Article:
Wood pellet cat litter is a different from your typical clay litter that clumps. This litter is made from wood that has been made into a pellet shape. When the pellets get soaked, they break down into little sawdust particles. The wood pellet cat litter has recently become more popular as people started caring about finding more eco-friendly alternatives to products they previously used.
Advantages With Wood Pellet Litter
Since wood pellets are very different from regular litter, they have some unique benefits that some cat owners might find very appealing.
Wood Pellets Are Light.
Most cat litter is very fine and is highly dense, which makes for heavy bags that have to be picked up and poured into the litter box. Also, it is more taxing to empty out the litter box once the time has come to replace the litter completely. With wood pellet cat litter, a bag of the pellets is a lot lighter.
An Environmentally Friendly Alternative
Being made from wood, this product is more environmentally friendly than most litters. It also biodegrades pretty quickly leaving less of an impact than other litters.
Wood Pellets Don’t Track As Much
When this litter stays in it’s large pellet form, it doesn’t track that much. The reason for this is that the pieces are too big to get stuck to the paws of your cat. But, when the litter transforms into it’s sawdust form after getting wet, it can get tracked around quite a bit.
Since wood pellet litter is usually only made from wood, this litter can be safer for your cat’s since there is no toxic additives. This kind of litter also has a nice natural aroma.
How Often To Change Wood Pellet Cat Litter?
The general recommendation for the frequency one should completely change out the wood pellet cat litter is every 2 weeks. During those two weeks, you should be scooping out solids and sawdust everyday to maintain a relatively clean litter box.
In some situations, the litter will need to be changed more often and in other situations it is less often. There are a few factors that directly influence the frequency at which the litter box needs to be changed. These factors include the number of cats in the home, how big the litter box is, and how many litter boxes there are in the home.
There are several indications to know that the litter is ready to be changed. The first is excessive smell. If the litter box is getting smelly, even though you have done a good job at scooping when necessary, its time to clean out the litter box and get a fresh batch of litter in there.
Another one is if the litter box has gotten overwhelmed with dust from the pellets breaking down. Also, if the pellets all look worn and darker, this is a sign that they have seen enough action and need to be thrown out.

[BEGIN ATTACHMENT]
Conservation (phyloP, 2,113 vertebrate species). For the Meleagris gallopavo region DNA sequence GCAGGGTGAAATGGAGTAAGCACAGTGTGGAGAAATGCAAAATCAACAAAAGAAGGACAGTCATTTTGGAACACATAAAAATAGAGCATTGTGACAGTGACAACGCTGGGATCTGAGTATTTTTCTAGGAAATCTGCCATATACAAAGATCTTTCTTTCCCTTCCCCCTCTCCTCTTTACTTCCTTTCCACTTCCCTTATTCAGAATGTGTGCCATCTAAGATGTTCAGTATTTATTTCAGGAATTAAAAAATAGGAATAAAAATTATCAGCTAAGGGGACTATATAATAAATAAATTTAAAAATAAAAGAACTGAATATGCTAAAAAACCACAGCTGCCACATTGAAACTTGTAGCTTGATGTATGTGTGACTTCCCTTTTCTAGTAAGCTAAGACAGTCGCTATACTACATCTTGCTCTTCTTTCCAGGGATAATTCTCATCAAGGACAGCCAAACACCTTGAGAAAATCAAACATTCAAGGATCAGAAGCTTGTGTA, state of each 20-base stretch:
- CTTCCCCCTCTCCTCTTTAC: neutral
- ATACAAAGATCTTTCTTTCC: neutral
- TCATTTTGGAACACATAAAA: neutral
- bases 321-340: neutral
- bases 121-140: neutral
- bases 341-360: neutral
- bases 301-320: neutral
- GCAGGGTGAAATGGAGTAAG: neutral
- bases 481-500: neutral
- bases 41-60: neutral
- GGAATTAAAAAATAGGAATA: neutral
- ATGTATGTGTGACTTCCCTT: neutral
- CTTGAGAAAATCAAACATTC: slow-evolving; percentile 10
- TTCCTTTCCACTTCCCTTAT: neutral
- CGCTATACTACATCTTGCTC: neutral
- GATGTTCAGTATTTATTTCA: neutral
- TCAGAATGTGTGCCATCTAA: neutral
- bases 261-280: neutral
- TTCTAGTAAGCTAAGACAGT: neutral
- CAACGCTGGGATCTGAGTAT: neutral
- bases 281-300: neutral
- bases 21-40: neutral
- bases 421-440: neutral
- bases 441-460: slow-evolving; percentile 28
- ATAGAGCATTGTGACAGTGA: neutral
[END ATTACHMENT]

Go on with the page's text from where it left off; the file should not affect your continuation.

Is Wood Pellet Cat Litter Biodegradable?
Yes, wood pellet cat litter is biodegradable. This is a great aspect of this litter and it can be nice to know that the litter one is using is having less of a negative impact on the earth. Even if you throw this litter out, you can know that pretty soon the litter will break down back into the earth.
Or you can choose to compost it. If you go down that route, it is important to remember that you should never consume any of the plants that are grown using the compost of the wood pellet litter. If you do this, there is a chance you catch a nasty parasite known to be in cat litter.
How To Maintain a Litter Box Used for Wood Pellet Cat Litter:
Scooping a litter box that is filled with wood pellets is not the same as scooping other types of litter. The process is actually almost the opposite. When scooping wood pellet litter, you have to remember that this litter breaks down into dust particles when it is urinated on.
So, the goal of scooping is to remove the solid waste and also the dust. In order to accomplish these two goals, there are two methods that you can use. You could do it entirely by hand with a scooper or use a sifting litter box to assist you with separating the clean litter from the dust that has soaked up the urine.
If you are only using a scoop, then first start by scooping out the solid waste. Then, move onto the sawdust and scoop it out. Undoubtedly during this process, you will pick up some clean pellets. Do your best to get these back in the litter box without putting the dust back in as well. With this kind of litter, the scoop usually becomes dirtier. This will need to be cleaned. To learn how to do that, check our post on the topic.
An easier way of doing this is using the sifting litter box. The process starts the same with a sifting litter box. You need to first scoop out the poop. Then, you will essentially shake the litter box to allow all of the dust to fall through the slits at the bottom. This is a great example of a DIY sifting litter box if you want to make one for your home.
Carol is a veterinary technician and has 15 plus years of experience working in the veterinary medicine field. In her free time, she likes to write about pets.